Amanda Mac has worn numerous hats in the cannabis industry, including running an educational series for fellow cannabis professionals, co-hosting a radio show with activist Stacy Bloch, and working with a variety of brands. We recently caught up with Amanda to discuss her vision for Bellingham Budfest, a festival coming to Bellingham, WA on July 14, and the process of coordinating the inaugural celebration, including working with city officials, business owners, and citizens.

Check out the interview below!


Ganjapreneur: What is the venue / location of the event? What types of amenities / presentations / performances will there be?

Amanda Mac: Bellingham Budfest 2019 will be held at beautiful Zuanich Point Park, 2600 N Harbor Loop Dr, Bellingham, WA 98225, right on the waterfront. The event will feature seven bands, eight silent disco DJ acts, five educational panels and even a cannabis infusion demo in the boathouse. There will be a silent disco, a glass gallery featuring local artists, and many other vendors including I-502 licensees. We are a Towards Zero Waste festival and have partnered with Eco Crews and Sustainable Connections to help us achieve this goal. We will be the first festival in Whatcom County to require our food vendors only use compostable materials. Weedmaps is sponsoring a water bottle refilling station to encourage attendees to bring their own water bottle, as we are forbidding the sale and give away of single use plastics like water bottles.

What was it like coordinating and cooperating with the relevant authorities? Were they hesitant or skeptical initially?

We have focused on uniting the community behind this event. This angle has gone a long way towards bringing together the relevant players such as the City and Port of Bellingham, Bellingham Police and the Washington State Liquor and Cannabis Board. Every battle that we thought would have to be fought has turned into another opportunity to advance our goals of normalizing and legitimizing Cannabis in our community. This is the right time and Bellingham is the right place to take the idea of a Cannabis celebration to the next level.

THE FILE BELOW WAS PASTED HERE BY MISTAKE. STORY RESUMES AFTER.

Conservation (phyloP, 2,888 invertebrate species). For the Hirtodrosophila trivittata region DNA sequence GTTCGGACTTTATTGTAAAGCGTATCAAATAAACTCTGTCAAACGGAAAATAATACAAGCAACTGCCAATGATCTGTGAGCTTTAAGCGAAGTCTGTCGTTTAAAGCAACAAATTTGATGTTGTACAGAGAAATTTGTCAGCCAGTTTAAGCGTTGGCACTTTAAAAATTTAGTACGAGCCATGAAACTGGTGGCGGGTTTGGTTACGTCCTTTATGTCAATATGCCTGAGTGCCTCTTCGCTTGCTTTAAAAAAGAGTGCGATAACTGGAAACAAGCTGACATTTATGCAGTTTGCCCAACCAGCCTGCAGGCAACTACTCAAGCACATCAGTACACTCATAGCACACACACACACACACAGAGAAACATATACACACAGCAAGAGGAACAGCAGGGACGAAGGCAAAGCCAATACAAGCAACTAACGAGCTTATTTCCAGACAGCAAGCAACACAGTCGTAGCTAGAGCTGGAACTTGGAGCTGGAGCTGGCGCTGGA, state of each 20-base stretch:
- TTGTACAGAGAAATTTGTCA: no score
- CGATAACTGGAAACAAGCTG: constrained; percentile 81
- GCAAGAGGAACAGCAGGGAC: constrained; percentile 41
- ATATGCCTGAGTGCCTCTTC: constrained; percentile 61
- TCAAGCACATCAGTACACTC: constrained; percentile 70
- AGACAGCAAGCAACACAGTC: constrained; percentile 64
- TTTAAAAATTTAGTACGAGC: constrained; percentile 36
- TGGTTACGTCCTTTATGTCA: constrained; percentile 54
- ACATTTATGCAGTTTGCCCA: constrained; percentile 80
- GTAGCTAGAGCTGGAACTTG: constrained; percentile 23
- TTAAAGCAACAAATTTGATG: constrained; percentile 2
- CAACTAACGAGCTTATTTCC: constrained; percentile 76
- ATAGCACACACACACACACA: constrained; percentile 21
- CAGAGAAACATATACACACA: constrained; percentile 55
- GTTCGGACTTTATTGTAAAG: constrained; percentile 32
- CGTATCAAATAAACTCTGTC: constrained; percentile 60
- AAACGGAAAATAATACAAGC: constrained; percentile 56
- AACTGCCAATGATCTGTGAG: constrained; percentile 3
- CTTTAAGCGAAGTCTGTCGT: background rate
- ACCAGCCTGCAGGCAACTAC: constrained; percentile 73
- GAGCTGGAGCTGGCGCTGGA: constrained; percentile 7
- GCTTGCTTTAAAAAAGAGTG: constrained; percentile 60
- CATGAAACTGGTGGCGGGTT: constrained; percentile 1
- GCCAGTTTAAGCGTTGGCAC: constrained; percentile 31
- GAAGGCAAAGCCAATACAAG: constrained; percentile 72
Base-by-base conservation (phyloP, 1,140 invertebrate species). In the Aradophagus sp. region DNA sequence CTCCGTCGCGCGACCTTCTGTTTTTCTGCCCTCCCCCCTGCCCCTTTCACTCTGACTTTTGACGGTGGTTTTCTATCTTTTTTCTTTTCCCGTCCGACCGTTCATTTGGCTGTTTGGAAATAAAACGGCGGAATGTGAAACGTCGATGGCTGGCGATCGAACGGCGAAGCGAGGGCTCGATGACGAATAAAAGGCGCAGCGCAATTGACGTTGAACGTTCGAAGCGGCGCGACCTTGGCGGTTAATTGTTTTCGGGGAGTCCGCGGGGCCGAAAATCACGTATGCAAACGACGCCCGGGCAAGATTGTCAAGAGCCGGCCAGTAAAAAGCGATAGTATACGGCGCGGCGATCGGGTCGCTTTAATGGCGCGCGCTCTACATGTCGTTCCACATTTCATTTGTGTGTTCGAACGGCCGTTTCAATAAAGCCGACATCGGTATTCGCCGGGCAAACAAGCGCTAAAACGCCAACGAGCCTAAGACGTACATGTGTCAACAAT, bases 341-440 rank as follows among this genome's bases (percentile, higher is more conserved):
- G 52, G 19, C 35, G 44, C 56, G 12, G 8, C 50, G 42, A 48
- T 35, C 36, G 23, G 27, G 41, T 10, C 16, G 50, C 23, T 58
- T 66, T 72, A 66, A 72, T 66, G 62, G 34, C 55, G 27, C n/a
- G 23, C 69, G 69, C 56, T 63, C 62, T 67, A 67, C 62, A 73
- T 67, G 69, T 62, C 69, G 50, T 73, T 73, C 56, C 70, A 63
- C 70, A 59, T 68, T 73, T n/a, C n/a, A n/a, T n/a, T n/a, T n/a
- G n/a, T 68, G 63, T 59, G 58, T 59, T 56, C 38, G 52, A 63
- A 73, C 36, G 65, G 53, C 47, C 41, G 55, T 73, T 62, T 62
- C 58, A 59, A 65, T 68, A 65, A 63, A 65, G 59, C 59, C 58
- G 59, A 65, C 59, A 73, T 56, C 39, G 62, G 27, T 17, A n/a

How did you first get involved in the cannabis industry, and what inspired you to pursue event organizing in cannabis?

The cannabis industry is in need of the next generation of cannabis events that combines the industry with the community in a way that promotes tourism and safe use. I’ve been passionate about the movement since I wrote my first college research paper about legalizing cannabis at 18 years old. Event organization has been the number one passion of mine throughout my life and the idea for Bellingham Budfest struck me within days of moving to Bellingham.

What is the biggest challenge facing the Washington State cannabis industry right now? How about the industry as a whole?

Unnecessary restrictions on everything from packaging to advertising and on and on. Now that we’re several years in and the sky hasn’t fallen, perhaps treating Cannabis on par with alcohol would be a logical step. Reforming the mission of the LCB is a good idea as well. They are too focused on the punitive aspect and not focused enough on assisting licensees to conform to regulations. They lack uniformity in interpretation and enforcement of law. Individual agents have too much autonomy in how they do their jobs. An agent in Chelan County should make the same decision that an agent in Whatcom County does. This is often not the case.

What do you think the timeline for a major cannabis policy shift at the federal level looks like? What would be the ideal outcome?

There will be a fundamental shift in Federal policy in the next two years, likely less than two in our opinion. An ideal outcome initially would be for the Feds to allow individual states to set policy for themselves and to allow inter-state commerce between states. Federal guidelines for international export/import would also help us regain some lost ground. More Federal dollars for scientific research would also help us catch up to other nations.

What advice would you give to someone thinking about starting a business or finding a career in the cannabis industry?

Be aware of the risks involved. Starting any type of business is risky and trying to prosper in the highly competitive, over-regulated Cannabis Industry is far riskier than most. But if you’re willing to do the long hours, be super flexible and agile in the market, and pour all your creative juice into it, the reward of being involved in something so historic and right is hard to beat.


To learn more about Bellingham Budfest, visit their website.

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